King salmon fishing in Alaska is political — but for those who can’t do it this summer, it’s also personal.
For the second year in a row there will be no king salmon derby in Wrangell. For 30 days, everyone tried to catch the biggest king salmon for the shot at a $6000 cash prize, and the glory. While most agree that protecting the run up the nearby Stikine River is critical, the absence of the derby nevertheless has left a king-salmon sized hole in some hearts.
On Saturday plenty of folks in Wrangell are at Heritage Harbor, ready to get off the island for a bit.
Andy Hoyt is about to take off on his boat and head to Point Baker. It’s the first boat ride of the season for him.
A young couple and their friend are right behind Hoyt in a handmade river scow. They’re going up the Stikine River to see some wildlife, check out the hot tubs and catch a buzz.
“Catch something huh? Too funny,” Hoyt says. ” I really wish there was a king derby going on right now, especially this weekend.
This is the second year Wrangell has not had it’s king salmon derby. After 64 years, it was cancelled when record-low returns to Southeast’s major rivers caused the state to impose deep restrictions on all harvest — not just sport fishing. So Wrangell residents are finding other reasons to go for a boat ride or just be outside.
“But now there’s nothing to fish. So people just have to go boating to go boating,” says Shawn Curley. He’s not bothering to put his boat in the water.
Curley helps organize the derby. He grew up fishing creeks down south, wherever he could. He came to Wrangell to attend his sister’s wedding and never left. That was 23 years ago, and Curley has long since acquired the taste for king salmon.
“Right now, Saturday, it’d be the second week of the derby. As flat calm as it is, there’d be so many boats right now, coming and going,” Curley says. “Instead no one’s out fishing at all, just that blue heron, he’s fishing.”
While Curley may sound like the grinch, he’s not disgruntled by the folks in Whoville managing to have fun this summer. He’s had an event that he loves stolen from him. And he can’t forget it.
“It’s kind of like Christmas morning coming and going and then there’s no Christmas, there’s no presents, there’s no tree. It just came and went,” Curley says.
Catching a king salmon, which can run anywhere from 20 to 50 pounds, is a thrill. There’s really no substitute. Wrangell found out the hard way when it tried an alternative: A coho derby.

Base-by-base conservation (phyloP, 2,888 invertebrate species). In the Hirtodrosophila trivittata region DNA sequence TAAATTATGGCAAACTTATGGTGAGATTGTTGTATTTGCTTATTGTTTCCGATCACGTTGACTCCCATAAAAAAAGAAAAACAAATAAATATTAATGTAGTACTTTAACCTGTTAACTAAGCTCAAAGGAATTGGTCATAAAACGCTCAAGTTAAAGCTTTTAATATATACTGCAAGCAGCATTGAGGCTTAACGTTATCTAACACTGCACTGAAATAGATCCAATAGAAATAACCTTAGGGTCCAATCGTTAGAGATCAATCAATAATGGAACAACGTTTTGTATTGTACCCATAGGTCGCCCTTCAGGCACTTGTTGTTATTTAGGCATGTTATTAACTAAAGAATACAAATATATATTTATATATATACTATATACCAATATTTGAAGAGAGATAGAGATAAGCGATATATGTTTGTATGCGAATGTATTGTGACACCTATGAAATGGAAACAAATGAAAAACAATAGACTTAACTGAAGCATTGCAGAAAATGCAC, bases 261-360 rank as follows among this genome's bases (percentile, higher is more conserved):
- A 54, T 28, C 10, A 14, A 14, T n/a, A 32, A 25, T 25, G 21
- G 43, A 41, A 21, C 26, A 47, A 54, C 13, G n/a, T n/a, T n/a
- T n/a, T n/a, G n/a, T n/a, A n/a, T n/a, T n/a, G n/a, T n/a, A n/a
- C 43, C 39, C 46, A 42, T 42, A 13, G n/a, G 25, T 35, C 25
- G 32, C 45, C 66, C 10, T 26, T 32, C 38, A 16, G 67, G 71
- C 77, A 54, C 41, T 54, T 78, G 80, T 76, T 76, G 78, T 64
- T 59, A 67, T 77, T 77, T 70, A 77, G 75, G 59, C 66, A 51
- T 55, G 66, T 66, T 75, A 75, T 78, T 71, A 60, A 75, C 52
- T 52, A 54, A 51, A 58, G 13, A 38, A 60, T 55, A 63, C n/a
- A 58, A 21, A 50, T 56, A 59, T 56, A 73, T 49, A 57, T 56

“Obviously we saw a large decrease in participation between the two derbies.”
Alicia Holder is the director of the Wrangell Chamber of Commerce, which sponsors the event, with help from Curley and other volunteers. Last year’s coho derby was held over four weekends, and saw none of that Christmas-morning energy Curley talks about. Ticket sales confirm this. The last king derby brought in $22,000. The coho derby made a quarter of that.
Holder doesn’t think the coho derby will ever be as big, but it’s important to keep the event alive. She says it’s for her clients, the local businesses.
“Because we want to see people getting out and spending money in Wrangell,” she says. “We want that revenue for our local businesses. It’s really important and makes a big difference.”
Jeff Angerman agrees.
“We’re missing our salmon derby that’s for sure.”
He runs Angerman’s, a local store for fishing gear and attire that he and his wife have owned for 20 years.
Like most merchants, Angerman has a pulse on the town as a business owner and lifelong resident.
“If you were to start adding up plane tickets and boats and motors and fuel and groceries, and of course in our instance fishing tackles, rods and reels and all the rest. I’m sure the derby probably generates about seven figures just in the 30 days that it’s operating,” Angerman says. “So that’s a big hit for our little town.”
A big hit for businesses, and for the vibe in town. Everyday the top contenders are announced on the radio. Couples and families make plans to get out on the water as much as possible. Curley says he’d spend 14 hours fishing in a single day, easily.
“That was my only goal in life was to win the derby. I didn’t want to change the world or raise any kids or cure cancer. I just wanted to win the derby one freakin’ time,” Curley says.
And he’s almost had it. But in an event that lasts a full month, there is no such thing as a secure lead. But without a win, he still hoped to make his mark on the tradition. When he dies he wants his remains placed at Babbler Point — on opening day of the Wrangell King Salmon Derby.
“And then they’d dump my ashes and shoot guns and howl at the moon, and that’s where I would be. But I don’t know what I’m going to do now, I need to re-write a new will,” he says.
Curley doesn’t want to give up on his favorite fishing hole as his final resting place, but he says if there’s no opening day of the free for all competition, it’s just an ordinary day at Babbler Point.